After dedicating 300,000 hours of engineering and lab time to analyzing potential problems with lithium-ion batteries carried on its 787 Dreamliners, Boeing is confident it has a comprehensive solution that will enable an early return to routine flight operations. The solution does not require identification of the root cause for two overheating incidents that led to the grounding of all fifty 787s that have been delivered, because it would preclude the kind of combustion event that might endanger aircraft safety. Some features of the solution are similar to fixes employed on Boeing 747s following the ignition of fuel-tank vapors on TWA Flight 800 in 1996; the precise cause of that incident was never pinpointed, but the solutions adopted prevented any repetition.
Boeing officials are careful to emphasize that the final decision on a return to flight will rest with the Federal Aviation Administration, which approved the company’s plan for a 19-task certification process that should resolve safety concerns. However, it expects to have completed all 19 tasks before the end of March, and is already assembling teams and kits for the installation of fixes as soon as FAA gives the go-ahead. Each of the 50 planes already delivered will require three days of downtime to install and test modifications. The on-board modifications include eliminating potential sources of short-circuiting in the battery, tightening the performance specifications on the battery charger, and creating an air-tight containment system that would vent any vapors while also removing oxygen that could feed a fire.
Most of the 15 design changes being introduced probably are not needed. But because the root cause of the two heating incidents earlier this year has not been identified, Boeing has chosen to address every conceivable source of difficulty. A team of 350 engineers and 150 lab technicians has narrowed the range of possible causes from 80 to about five, however there is no guarantee the one true cause will ever be found. Ironically, that has led the company to make more extensive improvements to the battery system than would have been the case if a single-point failure leading to the two incidents had been isolated. The battery system thus ends up being far more resistant to a wide range of improbable upsets. In fact, it will now be one of the most carefully studied and designed subsystems on any commercial airliner.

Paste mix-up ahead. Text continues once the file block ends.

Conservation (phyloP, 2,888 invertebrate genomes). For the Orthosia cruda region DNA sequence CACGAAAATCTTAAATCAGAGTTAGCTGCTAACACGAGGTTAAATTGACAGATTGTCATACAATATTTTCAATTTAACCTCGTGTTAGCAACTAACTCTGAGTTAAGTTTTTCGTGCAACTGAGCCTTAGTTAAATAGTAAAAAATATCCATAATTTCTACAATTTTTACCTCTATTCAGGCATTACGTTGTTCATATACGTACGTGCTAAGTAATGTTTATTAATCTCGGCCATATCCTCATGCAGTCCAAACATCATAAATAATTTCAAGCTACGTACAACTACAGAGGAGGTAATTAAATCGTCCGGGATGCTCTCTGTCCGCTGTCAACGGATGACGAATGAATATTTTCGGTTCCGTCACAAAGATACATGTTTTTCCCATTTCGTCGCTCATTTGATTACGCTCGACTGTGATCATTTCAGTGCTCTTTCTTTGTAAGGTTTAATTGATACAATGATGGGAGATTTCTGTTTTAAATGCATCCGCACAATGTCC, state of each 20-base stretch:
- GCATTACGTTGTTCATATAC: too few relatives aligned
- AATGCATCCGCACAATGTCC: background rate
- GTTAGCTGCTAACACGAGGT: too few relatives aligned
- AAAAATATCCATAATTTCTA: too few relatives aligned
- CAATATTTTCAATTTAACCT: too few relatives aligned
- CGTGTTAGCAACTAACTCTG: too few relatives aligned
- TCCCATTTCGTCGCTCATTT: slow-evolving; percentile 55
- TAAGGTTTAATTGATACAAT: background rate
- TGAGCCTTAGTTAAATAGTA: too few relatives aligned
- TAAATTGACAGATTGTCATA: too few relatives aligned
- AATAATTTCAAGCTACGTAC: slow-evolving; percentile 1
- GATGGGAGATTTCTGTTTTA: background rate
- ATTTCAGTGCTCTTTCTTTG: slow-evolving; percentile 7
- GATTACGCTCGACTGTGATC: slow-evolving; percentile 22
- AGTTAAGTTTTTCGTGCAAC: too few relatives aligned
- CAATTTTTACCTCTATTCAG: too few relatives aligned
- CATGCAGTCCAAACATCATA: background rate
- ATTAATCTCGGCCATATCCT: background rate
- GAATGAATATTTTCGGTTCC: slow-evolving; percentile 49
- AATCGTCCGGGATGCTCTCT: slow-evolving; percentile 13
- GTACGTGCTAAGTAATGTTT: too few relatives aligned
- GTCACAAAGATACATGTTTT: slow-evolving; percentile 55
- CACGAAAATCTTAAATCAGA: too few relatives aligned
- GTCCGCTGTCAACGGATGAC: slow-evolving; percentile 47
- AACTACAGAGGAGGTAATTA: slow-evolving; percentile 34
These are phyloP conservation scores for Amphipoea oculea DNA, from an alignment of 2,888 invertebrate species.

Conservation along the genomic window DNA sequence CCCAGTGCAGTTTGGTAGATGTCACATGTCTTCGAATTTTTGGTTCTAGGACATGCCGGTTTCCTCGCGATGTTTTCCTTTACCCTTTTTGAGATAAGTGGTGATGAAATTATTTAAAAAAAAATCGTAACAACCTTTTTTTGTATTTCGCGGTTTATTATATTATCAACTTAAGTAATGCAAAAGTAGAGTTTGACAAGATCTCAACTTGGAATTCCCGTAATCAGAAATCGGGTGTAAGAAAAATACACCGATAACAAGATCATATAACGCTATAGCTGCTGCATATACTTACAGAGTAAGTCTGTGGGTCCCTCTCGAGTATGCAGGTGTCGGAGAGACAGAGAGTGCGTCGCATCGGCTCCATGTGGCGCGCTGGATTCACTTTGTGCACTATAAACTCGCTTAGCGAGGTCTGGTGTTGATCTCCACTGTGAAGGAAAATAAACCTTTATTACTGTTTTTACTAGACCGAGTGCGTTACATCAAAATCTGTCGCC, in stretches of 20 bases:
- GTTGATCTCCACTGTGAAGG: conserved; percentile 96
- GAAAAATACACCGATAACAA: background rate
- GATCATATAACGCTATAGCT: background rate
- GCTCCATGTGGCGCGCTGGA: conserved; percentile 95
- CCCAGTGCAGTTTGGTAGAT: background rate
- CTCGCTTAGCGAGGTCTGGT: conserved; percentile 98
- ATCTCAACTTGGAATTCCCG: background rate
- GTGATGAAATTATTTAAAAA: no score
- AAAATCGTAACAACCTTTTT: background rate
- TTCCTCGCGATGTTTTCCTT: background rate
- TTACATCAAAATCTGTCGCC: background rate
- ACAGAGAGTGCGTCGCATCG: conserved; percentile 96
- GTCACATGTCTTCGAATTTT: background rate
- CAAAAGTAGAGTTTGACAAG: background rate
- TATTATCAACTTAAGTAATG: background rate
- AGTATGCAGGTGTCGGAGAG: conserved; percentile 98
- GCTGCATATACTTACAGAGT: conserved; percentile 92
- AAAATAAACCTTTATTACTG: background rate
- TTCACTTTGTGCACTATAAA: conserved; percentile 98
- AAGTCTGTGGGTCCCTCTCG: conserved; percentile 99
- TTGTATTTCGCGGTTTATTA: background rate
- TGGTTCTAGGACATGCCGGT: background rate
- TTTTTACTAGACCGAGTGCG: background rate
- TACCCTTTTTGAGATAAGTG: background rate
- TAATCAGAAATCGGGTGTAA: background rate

The battery already had quadruple redundant protections against overcharging — the sole possible cause of a “thermal runaway event” — and thus investigators have concluded something more obscure caused the two heating incidents. But because Boeing could not publicly discuss much of what its engineers were finding while it was party to the investigation, some misconceptions about the battery problem have taken hold. First, the batteries do not generate an independent source of oxygen when overheated that could sustain combustion. Second, the “smoke” that the planned venting system will remove from the plane is actually vapor generated by electrolytes, rather than a by-product of fire. And third, the batteries in question do not play a central role in the functioning of the 787; they exist mainly to support operations on the ground such as refueling.
Now that the company and regulatory authorities can speak more freely about what they have found, the flying public will be able to better understand the nature of the battery issue and how it has been resolved. A year from now, the problem likely will have been forgotten as carriers clamor to operate the most fuel-efficient jetliner ever built. A passenger survey conducted by early operator ANA before the grounding found very high levels of satisfaction with the Dreamliner’s on-board air quality, oversized windows, cabin space and other amenities. It appears that Boeing is well on its way to resolving the latest glitch that has delayed making these features available to the global market.
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